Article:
Order #3. That the City Manager is requested to confer with the Massachusetts Department of Transportation and report back to the City Council on the matter of the closure of Lechmere Station before a new station is completed and operational and provide time lines for the new Lechmere Station development and plans for the current Lechmere site. Councillor Toomey
In addition to Councillor Toomey’s concern about potential disruption to people who need to access the Green Line at Lechmere, he also wants "time lines for the new Lechmere Station development and plans for the current Lechmere site." This was a hot topic a couple of years ago when various neighborhood people were circulating the idea of a year-round market that might be developed as part of the current Lechmere Station site when it is vacated and the station moved to the other side of the McGrath Highway as part of the Green Line extension. What are the current plans for the Lechmere site?
Order #4. That the City Manager is requested to confer with the Police Commissioner and other appropriate City personnel and then report back to the City Council on the feasibility of installing a permanent Cambridge Police Officer within City Hall to better ensure the safety of the public and the people who work within the building. Councillor Simmons
I’m curious not only about the need expressed in this Order but also as to why it’s being submitted now. Cambridge City Hall has seen its share of controversy over the years, especially during the days of rent control, but it’s actually been relatively nonconfrontational through it all. Councillor Simmons’ argument could be made for just about any building that is publicly accessible, but it’s not at all clear that City Hall has any greater need for a dedicated police presence that any other place. Should the proposed policy be implemented, I expect that the City Hall Police Officer will have a lot of time on his or her hands. This doesn’t seem like the best way to deplot police resourses. I could perhaps understand it for public meetings with large attendance, but otherwise it seems unnecessary.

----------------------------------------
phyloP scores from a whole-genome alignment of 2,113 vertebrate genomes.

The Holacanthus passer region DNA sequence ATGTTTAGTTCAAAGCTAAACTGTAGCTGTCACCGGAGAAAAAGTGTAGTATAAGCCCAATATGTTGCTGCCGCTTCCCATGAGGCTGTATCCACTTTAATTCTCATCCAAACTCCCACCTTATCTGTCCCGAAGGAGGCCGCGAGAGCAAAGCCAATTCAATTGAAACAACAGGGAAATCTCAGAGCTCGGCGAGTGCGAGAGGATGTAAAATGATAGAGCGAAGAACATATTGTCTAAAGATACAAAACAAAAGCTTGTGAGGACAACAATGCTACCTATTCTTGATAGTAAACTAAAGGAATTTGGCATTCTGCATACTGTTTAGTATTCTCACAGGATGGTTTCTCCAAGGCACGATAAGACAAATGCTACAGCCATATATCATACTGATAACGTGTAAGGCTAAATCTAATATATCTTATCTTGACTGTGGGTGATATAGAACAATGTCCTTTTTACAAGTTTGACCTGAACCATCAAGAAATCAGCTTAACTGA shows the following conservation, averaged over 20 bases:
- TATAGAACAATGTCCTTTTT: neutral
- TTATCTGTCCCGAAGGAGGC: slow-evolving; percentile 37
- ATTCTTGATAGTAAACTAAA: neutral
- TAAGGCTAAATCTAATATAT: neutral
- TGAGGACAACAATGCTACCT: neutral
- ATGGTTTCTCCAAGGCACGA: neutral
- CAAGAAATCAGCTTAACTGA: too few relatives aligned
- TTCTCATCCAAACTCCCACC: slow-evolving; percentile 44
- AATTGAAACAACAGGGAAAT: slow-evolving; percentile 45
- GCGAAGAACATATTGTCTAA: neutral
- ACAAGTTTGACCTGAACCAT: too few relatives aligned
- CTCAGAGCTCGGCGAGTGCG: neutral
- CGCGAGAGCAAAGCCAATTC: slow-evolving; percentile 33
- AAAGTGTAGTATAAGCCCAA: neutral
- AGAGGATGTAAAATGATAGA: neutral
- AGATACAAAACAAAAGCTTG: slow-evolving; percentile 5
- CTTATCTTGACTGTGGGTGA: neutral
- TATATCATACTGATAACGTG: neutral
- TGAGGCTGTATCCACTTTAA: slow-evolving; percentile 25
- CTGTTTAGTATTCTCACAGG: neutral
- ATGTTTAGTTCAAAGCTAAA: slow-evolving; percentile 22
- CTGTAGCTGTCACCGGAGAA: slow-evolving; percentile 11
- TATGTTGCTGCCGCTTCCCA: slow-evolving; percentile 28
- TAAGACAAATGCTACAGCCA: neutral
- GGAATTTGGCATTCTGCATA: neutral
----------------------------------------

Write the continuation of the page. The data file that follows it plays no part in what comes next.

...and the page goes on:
Order #7. That the City Council go on record urging local business owners to make a concerted effort to shovel a path to parking meters immediately in or around their establishments. Councillor Simmons
Perhaps this Order should be amended to urge local business owners to also shovel out the bike posts in front of their businesses. Motor vehicles are not the only vehicles that need a parking space that can be accessed.
Communications & Reports from City Officers #2. A communication was received from Mayor David P. Maher regarding a retrospective talk on the career of Roger Boothe, Director of Urban Design, on Tues, Feb 25, 2014 at 5:30pm at the Main Library.
I do hope they record this event and make it available for later viewing. Roger Boothe will be retiring this month. He has been an invaluable resource within the Community Development Department for as long as I can remember. He’s also a hell of a great guy. – Robert Winters